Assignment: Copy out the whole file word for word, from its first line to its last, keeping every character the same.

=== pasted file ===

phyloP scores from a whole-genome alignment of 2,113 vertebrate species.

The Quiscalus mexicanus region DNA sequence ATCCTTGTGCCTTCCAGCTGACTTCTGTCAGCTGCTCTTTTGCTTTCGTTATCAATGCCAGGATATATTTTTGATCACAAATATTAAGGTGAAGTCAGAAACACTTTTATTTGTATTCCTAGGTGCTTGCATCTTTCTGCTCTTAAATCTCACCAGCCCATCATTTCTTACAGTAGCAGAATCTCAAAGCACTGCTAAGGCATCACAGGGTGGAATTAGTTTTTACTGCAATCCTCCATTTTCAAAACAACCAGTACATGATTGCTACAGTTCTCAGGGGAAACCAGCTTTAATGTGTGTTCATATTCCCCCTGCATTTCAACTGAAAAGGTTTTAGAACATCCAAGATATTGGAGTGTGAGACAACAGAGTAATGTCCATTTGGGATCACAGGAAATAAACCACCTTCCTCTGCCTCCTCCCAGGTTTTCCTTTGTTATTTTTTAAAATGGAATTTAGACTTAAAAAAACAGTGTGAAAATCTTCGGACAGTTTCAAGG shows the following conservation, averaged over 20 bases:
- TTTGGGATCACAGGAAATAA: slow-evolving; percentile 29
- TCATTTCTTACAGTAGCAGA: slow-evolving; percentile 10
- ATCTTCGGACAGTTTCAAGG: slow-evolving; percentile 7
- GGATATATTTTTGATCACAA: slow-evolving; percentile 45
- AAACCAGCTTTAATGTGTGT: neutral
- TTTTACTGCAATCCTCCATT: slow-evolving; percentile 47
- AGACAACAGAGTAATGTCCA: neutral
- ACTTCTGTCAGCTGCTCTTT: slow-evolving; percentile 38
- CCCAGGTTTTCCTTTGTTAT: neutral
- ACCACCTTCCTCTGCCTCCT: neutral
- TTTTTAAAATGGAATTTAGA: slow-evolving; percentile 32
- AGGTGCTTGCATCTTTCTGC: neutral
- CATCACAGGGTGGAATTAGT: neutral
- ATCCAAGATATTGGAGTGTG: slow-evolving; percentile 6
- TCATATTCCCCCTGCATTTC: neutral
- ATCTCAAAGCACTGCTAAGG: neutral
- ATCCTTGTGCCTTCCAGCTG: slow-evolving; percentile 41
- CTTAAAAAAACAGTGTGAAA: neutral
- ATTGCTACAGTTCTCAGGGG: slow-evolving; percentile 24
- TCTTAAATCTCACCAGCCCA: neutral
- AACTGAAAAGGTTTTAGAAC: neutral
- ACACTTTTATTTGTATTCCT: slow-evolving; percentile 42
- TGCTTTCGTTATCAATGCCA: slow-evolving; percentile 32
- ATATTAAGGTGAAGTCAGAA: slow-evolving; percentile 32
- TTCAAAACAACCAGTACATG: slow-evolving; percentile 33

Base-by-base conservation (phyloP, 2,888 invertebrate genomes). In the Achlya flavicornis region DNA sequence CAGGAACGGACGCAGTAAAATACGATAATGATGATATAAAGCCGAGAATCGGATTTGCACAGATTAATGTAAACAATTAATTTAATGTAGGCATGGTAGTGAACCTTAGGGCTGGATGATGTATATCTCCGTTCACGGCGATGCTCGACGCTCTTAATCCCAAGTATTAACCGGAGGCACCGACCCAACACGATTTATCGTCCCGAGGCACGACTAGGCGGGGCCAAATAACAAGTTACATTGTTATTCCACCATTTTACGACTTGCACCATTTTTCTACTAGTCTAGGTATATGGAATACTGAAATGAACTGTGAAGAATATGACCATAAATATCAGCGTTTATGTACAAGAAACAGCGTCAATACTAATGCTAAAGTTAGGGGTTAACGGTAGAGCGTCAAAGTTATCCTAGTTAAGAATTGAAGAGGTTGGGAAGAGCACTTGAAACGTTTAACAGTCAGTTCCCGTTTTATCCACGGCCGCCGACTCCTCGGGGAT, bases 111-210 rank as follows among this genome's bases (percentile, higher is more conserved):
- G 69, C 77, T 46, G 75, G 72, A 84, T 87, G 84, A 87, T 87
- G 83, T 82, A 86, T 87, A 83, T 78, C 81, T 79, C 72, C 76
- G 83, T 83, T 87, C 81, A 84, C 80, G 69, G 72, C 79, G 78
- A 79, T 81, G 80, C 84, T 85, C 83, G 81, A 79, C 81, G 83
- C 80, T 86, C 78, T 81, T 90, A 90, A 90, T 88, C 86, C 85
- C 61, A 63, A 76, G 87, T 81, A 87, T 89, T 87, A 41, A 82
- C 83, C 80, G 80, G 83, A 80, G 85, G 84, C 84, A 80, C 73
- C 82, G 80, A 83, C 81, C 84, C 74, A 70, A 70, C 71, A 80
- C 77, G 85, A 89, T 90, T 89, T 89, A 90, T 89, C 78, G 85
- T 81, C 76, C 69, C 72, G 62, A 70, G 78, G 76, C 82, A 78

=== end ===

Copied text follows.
phyloP scores from a whole-genome alignment of 2,113 vertebrate species.

The Quiscalus mexicanus region DNA sequence ATCCTTGTGCCTTCCAGCTGACTTCTGTCAGCTGCTCTTTTGCTTTCGTTATCAATGCCAGGATATATTTTTGATCACAAATATTAAGGTGAAGTCAGAAACACTTTTATTTGTATTCCTAGGTGCTTGCATCTTTCTGCTCTTAAATCTCACCAGCCCATCATTTCTTACAGTAGCAGAATCTCAAAGCACTGCTAAGGCATCACAGGGTGGAATTAGTTTTTACTGCAATCCTCCATTTTCAAAACAACCAGTACATGATTGCTACAGTTCTCAGGGGAAACCAGCTTTAATGTGTGTTCATATTCCCCCTGCATTTCAACTGAAAAGGTTTTAGAACATCCAAGATATTGGAGTGTGAGACAACAGAGTAATGTCCATTTGGGATCACAGGAAATAAACCACCTTCCTCTGCCTCCTCCCAGGTTTTCCTTTGTTATTTTTTAAAATGGAATTTAGACTTAAAAAAACAGTGTGAAAATCTTCGGACAGTTTCAAGG shows the following conservation, averaged over 20 bases:
- TTTGGGATCACAGGAAATAA: slow-evolving; percentile 29
- TCATTTCTTACAGTAGCAGA: slow-evolving; percentile 10
- ATCTTCGGACAGTTTCAAGG: slow-evolving; percentile 7
- GGATATATTTTTGATCACAA: slow-evolving; percentile 45
- AAACCAGCTTTAATGTGTGT: neutral
- TTTTACTGCAATCCTCCATT: slow-evolving; percentile 47
- AGACAACAGAGTAATGTCCA: neutral
- ACTTCTGTCAGCTGCTCTTT: slow-evolving; percentile 38
- CCCAGGTTTTCCTTTGTTAT: neutral
- ACCACCTTCCTCTGCCTCCT: neutral
- TTTTTAAAATGGAATTTAGA: slow-evolving; percentile 32
- AGGTGCTTGCATCTTTCTGC: neutral
- CATCACAGGGTGGAATTAGT: neutral
- ATCCAAGATATTGGAGTGTG: slow-evolving; percentile 6
- TCATATTCCCCCTGCATTTC: neutral
- ATCTCAAAGCACTGCTAAGG: neutral
- ATCCTTGTGCCTTCCAGCTG: slow-evolving; percentile 41
- CTTAAAAAAACAGTGTGAAA: neutral
- ATTGCTACAGTTCTCAGGGG: slow-evolving; percentile 24
- TCTTAAATCTCACCAGCCCA: neutral
- AACTGAAAAGGTTTTAGAAC: neutral
- ACACTTTTATTTGTATTCCT: slow-evolving; percentile 42
- TGCTTTCGTTATCAATGCCA: slow-evolving; percentile 32
- ATATTAAGGTGAAGTCAGAA: slow-evolving; percentile 32
- TTCAAAACAACCAGTACATG: slow-evolving; percentile 33

Base-by-base conservation (phyloP, 2,888 invertebrate genomes). In the Achlya flavicornis region DNA sequence CAGGAACGGACGCAGTAAAATACGATAATGATGATATAAAGCCGAGAATCGGATTTGCACAGATTAATGTAAACAATTAATTTAATGTAGGCATGGTAGTGAACCTTAGGGCTGGATGATGTATATCTCCGTTCACGGCGATGCTCGACGCTCTTAATCCCAAGTATTAACCGGAGGCACCGACCCAACACGATTTATCGTCCCGAGGCACGACTAGGCGGGGCCAAATAACAAGTTACATTGTTATTCCACCATTTTACGACTTGCACCATTTTTCTACTAGTCTAGGTATATGGAATACTGAAATGAACTGTGAAGAATATGACCATAAATATCAGCGTTTATGTACAAGAAACAGCGTCAATACTAATGCTAAAGTTAGGGGTTAACGGTAGAGCGTCAAAGTTATCCTAGTTAAGAATTGAAGAGGTTGGGAAGAGCACTTGAAACGTTTAACAGTCAGTTCCCGTTTTATCCACGGCCGCCGACTCCTCGGGGAT, bases 111-210 rank as follows among this genome's bases (percentile, higher is more conserved):
- G 69, C 77, T 46, G 75, G 72, A 84, T 87, G 84, A 87, T 87
- G 83, T 82, A 86, T 87, A 83, T 78, C 81, T 79, C 72, C 76
- G 83, T 83, T 87, C 81, A 84, C 80, G 69, G 72, C 79, G 78
- A 79, T 81, G 80, C 84, T 85, C 83, G 81, A 79, C 81, G 83
- C 80, T 86, C 78, T 81, T 90, A 90, A 90, T 88, C 86, C 85
- C 61, A 63, A 76, G 87, T 81, A 87, T 89, T 87, A 41, A 82
- C 83, C 80, G 80, G 83, A 80, G 85, G 84, C 84, A 80, C 73
- C 82, G 80, A 83, C 81, C 84, C 74, A 70, A 70, C 71, A 80
- C 77, G 85, A 89, T 90, T 89, T 89, A 90, T 89, C 78, G 85
- T 81, C 76, C 69, C 72, G 62, A 70, G 78, G 76, C 82, A 78